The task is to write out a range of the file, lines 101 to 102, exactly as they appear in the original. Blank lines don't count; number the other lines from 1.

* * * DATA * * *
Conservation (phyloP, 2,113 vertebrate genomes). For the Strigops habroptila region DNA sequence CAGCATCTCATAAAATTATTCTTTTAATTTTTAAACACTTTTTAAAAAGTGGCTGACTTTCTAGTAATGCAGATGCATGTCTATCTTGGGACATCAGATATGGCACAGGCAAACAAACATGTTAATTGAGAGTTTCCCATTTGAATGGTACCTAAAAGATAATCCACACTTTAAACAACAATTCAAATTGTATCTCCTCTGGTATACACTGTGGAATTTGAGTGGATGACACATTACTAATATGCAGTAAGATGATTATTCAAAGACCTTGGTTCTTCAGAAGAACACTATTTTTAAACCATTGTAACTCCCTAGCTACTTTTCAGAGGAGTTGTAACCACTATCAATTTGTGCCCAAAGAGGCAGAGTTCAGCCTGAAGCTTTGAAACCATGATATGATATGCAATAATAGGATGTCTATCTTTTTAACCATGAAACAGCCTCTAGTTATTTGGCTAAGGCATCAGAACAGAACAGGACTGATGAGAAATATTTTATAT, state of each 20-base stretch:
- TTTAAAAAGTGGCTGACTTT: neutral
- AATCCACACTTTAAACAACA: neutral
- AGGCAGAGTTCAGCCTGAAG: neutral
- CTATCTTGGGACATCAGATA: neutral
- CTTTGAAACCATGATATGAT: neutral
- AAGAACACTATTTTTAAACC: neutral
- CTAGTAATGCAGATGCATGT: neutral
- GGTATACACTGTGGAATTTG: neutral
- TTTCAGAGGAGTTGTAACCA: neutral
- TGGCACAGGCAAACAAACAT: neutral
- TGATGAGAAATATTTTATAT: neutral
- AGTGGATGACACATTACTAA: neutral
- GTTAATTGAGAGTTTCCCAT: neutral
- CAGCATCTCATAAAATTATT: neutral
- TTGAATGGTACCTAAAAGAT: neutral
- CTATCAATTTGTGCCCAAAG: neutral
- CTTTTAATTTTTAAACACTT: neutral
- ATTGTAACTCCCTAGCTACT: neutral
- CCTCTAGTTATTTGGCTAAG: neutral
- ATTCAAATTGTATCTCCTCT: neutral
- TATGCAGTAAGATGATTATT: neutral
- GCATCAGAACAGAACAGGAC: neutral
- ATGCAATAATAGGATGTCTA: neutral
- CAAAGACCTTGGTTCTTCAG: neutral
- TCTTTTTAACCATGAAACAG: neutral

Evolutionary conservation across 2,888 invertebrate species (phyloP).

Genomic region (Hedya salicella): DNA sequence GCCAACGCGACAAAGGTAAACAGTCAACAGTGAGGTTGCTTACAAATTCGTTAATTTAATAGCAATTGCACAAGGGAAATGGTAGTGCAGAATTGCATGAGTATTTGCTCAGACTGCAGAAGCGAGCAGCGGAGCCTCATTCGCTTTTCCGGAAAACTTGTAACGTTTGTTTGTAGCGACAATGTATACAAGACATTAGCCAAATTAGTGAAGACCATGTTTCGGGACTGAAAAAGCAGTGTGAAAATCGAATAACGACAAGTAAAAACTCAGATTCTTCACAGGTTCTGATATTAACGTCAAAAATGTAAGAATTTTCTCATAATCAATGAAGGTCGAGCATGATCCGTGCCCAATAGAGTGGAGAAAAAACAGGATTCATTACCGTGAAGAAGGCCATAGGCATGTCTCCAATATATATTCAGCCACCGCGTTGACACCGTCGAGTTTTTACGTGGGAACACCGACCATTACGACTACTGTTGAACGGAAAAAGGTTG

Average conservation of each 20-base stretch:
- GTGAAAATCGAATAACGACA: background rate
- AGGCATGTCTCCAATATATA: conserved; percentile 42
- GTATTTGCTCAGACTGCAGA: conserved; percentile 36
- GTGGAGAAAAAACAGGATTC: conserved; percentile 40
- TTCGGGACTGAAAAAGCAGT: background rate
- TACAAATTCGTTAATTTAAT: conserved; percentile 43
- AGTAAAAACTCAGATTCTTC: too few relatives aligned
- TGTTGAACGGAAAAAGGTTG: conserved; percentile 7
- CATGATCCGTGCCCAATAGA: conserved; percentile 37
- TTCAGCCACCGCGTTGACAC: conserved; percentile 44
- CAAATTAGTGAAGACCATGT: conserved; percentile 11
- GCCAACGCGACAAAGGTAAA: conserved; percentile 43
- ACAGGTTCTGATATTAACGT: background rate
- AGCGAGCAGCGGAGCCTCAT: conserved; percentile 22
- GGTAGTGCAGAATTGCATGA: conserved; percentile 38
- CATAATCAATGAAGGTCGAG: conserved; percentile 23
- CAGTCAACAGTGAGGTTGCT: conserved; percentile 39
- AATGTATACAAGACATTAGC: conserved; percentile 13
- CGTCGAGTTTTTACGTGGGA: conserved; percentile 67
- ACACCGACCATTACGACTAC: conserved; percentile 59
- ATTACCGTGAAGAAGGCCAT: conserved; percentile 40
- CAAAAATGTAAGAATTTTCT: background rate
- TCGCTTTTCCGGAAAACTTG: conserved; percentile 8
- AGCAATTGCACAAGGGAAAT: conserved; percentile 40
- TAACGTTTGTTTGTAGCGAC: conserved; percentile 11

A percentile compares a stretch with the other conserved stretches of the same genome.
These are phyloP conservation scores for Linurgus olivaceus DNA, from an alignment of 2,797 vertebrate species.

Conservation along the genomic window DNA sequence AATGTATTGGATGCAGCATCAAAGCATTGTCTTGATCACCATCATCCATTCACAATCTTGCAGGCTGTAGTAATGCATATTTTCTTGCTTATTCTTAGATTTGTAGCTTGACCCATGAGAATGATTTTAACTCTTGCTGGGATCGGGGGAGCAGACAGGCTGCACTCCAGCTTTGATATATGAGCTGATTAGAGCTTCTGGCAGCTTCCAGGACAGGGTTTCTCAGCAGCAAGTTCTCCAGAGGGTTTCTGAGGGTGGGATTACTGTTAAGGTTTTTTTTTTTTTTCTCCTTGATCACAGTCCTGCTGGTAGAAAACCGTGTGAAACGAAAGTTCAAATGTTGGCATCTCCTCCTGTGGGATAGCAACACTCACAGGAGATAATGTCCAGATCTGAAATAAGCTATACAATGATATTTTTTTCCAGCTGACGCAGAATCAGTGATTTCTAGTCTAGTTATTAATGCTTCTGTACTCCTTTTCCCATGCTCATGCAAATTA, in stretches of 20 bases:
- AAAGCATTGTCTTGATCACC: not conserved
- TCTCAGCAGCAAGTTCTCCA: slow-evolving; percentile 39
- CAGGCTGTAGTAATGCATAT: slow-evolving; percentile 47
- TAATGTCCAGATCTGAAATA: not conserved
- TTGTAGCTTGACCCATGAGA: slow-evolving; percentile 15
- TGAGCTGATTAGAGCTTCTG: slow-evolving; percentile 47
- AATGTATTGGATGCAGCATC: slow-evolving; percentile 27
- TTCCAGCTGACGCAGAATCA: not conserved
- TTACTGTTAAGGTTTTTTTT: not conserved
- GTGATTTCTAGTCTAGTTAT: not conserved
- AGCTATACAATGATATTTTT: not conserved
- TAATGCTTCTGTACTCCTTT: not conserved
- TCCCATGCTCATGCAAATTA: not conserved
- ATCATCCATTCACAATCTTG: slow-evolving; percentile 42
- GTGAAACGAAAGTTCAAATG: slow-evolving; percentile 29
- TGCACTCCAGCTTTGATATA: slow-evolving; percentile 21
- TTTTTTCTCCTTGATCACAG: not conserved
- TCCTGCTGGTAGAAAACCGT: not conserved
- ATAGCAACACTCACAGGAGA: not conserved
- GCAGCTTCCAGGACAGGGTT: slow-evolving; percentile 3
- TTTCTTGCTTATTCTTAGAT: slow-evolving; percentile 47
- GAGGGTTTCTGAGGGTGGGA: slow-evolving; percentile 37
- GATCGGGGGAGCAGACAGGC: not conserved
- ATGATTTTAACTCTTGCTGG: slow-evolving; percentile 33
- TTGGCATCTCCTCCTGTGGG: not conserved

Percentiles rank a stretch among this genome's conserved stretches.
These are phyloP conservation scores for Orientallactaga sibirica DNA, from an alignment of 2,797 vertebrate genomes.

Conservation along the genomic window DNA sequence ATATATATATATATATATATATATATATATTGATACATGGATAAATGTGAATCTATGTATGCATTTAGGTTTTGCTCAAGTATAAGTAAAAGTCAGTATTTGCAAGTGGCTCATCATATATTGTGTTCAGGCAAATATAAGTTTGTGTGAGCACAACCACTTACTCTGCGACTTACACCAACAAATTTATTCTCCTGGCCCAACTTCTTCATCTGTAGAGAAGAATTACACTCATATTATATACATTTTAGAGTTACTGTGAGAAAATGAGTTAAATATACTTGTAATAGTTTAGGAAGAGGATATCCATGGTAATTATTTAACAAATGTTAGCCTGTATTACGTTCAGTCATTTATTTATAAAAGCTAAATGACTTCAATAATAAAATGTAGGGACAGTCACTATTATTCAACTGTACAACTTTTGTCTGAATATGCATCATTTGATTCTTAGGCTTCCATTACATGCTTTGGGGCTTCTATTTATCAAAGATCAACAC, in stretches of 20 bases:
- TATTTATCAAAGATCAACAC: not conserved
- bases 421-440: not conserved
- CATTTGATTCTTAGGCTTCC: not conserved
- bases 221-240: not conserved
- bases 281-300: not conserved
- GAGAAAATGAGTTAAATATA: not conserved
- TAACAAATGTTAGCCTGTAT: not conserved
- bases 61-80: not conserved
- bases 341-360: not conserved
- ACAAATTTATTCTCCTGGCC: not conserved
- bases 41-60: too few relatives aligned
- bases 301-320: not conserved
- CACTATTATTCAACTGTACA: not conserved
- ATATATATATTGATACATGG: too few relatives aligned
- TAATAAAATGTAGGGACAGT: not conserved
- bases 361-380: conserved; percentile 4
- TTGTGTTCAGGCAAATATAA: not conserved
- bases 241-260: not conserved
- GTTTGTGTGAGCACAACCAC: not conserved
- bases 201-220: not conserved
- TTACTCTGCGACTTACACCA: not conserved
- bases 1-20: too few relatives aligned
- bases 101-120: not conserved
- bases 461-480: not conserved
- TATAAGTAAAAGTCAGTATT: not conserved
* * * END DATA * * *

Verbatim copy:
- bases 361-380: conserved; percentile 4
- TTGTGTTCAGGCAAATATAA: not conserved